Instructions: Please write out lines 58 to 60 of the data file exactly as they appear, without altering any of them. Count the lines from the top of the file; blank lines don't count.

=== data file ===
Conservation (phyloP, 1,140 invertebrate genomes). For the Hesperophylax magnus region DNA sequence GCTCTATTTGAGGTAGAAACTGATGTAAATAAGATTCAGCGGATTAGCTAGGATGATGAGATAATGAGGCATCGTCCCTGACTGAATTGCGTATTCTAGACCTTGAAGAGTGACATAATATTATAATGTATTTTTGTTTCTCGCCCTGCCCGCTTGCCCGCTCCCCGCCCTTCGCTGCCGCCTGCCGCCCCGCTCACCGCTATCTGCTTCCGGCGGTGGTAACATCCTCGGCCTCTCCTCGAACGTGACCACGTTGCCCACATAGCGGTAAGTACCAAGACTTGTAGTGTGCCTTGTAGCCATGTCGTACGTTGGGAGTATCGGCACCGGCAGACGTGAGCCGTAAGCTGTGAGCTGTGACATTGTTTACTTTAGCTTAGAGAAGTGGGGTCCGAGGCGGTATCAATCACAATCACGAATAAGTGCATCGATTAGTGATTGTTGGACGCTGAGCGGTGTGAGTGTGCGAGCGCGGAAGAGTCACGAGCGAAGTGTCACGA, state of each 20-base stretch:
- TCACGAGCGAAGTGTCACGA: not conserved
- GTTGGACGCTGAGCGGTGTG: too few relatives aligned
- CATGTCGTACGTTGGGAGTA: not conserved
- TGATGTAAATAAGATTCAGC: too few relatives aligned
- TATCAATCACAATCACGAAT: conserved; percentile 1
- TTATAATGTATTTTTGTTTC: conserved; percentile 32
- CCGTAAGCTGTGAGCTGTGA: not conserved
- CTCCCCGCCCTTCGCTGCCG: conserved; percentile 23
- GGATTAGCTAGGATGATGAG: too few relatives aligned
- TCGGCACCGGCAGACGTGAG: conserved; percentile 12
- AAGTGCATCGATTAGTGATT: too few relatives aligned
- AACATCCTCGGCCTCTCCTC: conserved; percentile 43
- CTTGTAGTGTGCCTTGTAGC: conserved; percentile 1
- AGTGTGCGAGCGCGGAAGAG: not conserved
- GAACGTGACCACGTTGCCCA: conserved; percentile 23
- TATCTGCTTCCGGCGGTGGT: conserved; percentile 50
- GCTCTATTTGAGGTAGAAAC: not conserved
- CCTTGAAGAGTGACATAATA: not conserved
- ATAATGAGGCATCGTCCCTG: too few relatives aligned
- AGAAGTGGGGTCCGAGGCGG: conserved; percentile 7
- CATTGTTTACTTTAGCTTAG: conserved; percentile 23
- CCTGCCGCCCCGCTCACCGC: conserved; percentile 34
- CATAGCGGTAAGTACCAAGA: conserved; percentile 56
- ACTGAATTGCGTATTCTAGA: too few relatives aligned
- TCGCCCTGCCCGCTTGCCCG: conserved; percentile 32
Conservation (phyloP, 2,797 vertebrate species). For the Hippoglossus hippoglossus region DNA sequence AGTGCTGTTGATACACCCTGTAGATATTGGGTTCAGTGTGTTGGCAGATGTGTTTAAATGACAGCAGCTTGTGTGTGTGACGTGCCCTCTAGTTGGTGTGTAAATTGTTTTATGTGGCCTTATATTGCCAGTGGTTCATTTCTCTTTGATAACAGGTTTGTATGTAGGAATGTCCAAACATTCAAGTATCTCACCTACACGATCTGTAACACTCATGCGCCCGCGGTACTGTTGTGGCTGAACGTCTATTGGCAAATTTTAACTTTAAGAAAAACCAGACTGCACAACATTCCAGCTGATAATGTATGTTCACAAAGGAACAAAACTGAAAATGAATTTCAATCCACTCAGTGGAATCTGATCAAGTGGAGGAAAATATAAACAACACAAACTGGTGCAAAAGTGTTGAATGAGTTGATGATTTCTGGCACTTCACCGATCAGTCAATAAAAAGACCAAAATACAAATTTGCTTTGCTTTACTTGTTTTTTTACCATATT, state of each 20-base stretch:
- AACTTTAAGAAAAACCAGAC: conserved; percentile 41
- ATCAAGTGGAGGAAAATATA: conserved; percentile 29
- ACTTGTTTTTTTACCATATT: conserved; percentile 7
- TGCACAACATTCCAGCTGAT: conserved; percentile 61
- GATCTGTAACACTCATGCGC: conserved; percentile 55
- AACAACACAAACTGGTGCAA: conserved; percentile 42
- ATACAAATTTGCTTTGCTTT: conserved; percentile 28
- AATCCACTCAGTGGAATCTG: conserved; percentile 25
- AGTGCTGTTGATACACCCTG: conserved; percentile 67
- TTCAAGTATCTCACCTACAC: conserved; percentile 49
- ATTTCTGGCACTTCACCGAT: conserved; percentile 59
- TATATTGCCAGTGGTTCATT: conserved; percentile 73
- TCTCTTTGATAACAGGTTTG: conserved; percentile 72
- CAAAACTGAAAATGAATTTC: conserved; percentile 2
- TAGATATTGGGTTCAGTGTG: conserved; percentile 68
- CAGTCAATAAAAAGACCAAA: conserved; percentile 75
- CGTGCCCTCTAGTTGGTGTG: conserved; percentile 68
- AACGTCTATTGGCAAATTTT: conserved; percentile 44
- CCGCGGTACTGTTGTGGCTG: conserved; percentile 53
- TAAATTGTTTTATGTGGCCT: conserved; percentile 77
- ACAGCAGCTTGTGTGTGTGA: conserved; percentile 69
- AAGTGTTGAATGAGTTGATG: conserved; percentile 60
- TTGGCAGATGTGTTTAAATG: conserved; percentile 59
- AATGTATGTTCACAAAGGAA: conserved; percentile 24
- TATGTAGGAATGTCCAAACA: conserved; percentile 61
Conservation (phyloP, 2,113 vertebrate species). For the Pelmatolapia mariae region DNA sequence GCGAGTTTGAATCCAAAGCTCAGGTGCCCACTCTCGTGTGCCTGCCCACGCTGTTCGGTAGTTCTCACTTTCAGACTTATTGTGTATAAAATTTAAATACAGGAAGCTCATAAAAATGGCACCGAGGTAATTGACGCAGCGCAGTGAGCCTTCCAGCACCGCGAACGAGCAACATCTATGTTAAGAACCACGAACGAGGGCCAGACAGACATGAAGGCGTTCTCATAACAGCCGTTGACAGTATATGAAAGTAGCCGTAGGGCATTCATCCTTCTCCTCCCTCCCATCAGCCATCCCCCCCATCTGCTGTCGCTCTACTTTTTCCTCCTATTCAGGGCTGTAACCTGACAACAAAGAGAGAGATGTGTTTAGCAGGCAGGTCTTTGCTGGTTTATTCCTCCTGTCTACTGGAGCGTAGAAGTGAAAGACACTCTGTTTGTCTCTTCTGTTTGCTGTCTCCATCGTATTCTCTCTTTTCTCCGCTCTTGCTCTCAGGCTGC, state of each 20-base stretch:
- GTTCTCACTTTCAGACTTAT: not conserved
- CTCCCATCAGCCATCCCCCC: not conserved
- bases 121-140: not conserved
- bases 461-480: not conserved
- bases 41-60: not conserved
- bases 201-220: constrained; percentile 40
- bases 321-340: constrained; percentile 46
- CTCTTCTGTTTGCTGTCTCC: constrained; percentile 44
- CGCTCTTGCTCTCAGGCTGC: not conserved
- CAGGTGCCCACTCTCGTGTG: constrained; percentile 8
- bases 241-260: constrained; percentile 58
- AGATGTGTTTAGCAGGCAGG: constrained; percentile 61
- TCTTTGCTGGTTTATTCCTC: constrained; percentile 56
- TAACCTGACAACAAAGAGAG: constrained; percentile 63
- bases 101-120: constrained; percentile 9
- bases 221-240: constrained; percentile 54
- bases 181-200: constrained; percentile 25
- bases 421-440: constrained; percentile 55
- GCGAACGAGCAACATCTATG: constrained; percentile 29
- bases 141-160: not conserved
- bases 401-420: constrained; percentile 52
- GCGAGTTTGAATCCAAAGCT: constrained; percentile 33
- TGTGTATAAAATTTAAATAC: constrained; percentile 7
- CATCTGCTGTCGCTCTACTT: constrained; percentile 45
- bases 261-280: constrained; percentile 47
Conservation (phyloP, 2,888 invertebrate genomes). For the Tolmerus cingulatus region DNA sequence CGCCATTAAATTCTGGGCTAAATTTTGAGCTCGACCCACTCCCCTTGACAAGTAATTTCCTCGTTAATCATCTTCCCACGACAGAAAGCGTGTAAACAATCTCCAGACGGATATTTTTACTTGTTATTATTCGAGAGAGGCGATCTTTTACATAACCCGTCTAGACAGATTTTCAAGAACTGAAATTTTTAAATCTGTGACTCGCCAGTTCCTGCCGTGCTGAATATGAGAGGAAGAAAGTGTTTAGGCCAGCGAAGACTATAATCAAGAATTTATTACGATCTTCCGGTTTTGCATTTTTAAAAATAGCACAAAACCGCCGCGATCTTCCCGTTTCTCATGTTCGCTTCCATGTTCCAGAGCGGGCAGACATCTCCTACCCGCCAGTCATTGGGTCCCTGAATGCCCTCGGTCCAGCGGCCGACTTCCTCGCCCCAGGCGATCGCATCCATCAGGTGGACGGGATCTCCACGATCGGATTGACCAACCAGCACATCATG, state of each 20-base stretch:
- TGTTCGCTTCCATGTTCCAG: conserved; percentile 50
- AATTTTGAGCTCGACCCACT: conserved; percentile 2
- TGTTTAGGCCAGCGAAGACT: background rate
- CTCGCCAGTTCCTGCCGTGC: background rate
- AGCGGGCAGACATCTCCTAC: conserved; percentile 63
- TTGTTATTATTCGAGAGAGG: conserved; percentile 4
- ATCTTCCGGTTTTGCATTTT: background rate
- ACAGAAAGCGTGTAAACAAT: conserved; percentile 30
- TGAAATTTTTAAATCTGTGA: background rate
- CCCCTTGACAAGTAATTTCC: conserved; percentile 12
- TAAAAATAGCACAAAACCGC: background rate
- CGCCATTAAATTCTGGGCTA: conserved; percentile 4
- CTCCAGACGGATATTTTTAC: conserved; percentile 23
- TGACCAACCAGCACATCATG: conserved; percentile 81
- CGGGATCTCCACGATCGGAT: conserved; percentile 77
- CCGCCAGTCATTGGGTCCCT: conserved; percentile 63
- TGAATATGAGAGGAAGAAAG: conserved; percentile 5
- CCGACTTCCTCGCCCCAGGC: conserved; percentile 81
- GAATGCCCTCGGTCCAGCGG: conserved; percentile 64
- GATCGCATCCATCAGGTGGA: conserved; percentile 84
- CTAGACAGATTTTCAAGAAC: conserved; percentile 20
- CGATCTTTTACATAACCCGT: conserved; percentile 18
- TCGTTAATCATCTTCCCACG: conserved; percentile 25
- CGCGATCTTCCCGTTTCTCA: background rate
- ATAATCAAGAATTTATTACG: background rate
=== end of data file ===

- bases 41-60: not conserved
- bases 201-220: constrained; percentile 40
- bases 321-340: constrained; percentile 46